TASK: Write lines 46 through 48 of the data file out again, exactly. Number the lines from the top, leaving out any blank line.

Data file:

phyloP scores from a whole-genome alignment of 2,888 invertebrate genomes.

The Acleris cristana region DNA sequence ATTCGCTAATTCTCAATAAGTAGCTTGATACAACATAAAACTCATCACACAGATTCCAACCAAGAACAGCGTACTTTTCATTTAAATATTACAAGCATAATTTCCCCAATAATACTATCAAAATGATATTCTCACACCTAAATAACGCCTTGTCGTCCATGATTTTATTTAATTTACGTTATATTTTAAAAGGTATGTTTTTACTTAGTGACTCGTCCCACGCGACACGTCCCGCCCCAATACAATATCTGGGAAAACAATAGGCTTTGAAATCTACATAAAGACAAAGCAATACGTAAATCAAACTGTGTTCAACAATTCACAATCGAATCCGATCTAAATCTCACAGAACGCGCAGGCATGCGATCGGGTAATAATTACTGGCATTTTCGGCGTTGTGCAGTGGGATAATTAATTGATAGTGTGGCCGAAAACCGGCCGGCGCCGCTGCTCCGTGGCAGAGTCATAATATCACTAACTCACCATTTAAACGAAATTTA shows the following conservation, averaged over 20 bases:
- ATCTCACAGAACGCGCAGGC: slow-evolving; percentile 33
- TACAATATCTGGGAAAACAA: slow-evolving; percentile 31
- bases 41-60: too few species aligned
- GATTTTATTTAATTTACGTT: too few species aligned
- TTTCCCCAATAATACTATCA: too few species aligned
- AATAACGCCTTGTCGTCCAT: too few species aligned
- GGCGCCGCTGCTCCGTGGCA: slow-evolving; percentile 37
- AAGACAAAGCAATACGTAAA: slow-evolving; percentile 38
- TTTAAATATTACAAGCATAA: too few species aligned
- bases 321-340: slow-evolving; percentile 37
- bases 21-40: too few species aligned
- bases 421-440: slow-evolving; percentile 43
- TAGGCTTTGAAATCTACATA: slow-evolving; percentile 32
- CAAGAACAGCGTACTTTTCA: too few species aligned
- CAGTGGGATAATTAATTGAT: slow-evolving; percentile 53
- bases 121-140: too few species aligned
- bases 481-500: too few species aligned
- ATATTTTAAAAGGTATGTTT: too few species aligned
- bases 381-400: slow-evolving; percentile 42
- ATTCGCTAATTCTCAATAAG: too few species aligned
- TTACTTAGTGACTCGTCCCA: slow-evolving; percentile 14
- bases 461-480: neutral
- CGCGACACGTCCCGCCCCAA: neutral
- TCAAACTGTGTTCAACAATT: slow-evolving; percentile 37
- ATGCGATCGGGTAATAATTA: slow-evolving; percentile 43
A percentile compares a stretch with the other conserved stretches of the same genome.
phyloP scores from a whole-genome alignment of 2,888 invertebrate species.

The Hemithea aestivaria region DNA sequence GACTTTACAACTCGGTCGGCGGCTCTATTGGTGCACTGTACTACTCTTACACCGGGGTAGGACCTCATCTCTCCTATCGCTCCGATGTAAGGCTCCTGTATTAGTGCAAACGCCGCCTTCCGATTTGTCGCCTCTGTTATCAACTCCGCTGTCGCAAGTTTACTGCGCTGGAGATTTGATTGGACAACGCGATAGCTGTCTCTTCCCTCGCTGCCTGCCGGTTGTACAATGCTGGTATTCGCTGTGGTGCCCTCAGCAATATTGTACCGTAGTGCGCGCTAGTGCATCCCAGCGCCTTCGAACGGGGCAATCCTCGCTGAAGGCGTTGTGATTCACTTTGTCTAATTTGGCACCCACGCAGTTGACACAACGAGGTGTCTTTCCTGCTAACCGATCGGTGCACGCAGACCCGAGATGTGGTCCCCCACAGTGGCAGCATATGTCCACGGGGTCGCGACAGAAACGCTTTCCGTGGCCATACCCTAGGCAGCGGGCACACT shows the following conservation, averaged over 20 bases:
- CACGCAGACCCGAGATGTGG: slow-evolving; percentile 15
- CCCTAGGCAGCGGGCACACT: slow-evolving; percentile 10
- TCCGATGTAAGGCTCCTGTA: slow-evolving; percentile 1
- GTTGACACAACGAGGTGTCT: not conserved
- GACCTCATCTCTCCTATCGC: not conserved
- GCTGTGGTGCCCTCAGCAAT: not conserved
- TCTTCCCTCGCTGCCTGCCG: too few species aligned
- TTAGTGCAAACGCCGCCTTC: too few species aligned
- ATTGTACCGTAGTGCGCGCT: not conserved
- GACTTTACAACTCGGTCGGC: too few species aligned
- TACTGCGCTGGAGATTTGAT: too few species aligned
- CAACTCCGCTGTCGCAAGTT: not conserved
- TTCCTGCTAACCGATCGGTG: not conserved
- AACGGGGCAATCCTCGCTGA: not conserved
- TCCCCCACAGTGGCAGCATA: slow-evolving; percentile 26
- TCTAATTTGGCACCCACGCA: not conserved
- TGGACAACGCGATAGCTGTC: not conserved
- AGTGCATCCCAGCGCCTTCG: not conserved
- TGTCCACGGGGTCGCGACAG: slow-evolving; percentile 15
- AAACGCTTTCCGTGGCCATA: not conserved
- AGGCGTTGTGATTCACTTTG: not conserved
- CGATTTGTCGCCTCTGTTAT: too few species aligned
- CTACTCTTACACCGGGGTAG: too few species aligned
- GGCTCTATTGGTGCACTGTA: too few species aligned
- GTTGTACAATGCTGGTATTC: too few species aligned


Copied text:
- TCTAATTTGGCACCCACGCA: not conserved
- TGGACAACGCGATAGCTGTC: not conserved
- AGTGCATCCCAGCGCCTTCG: not conserved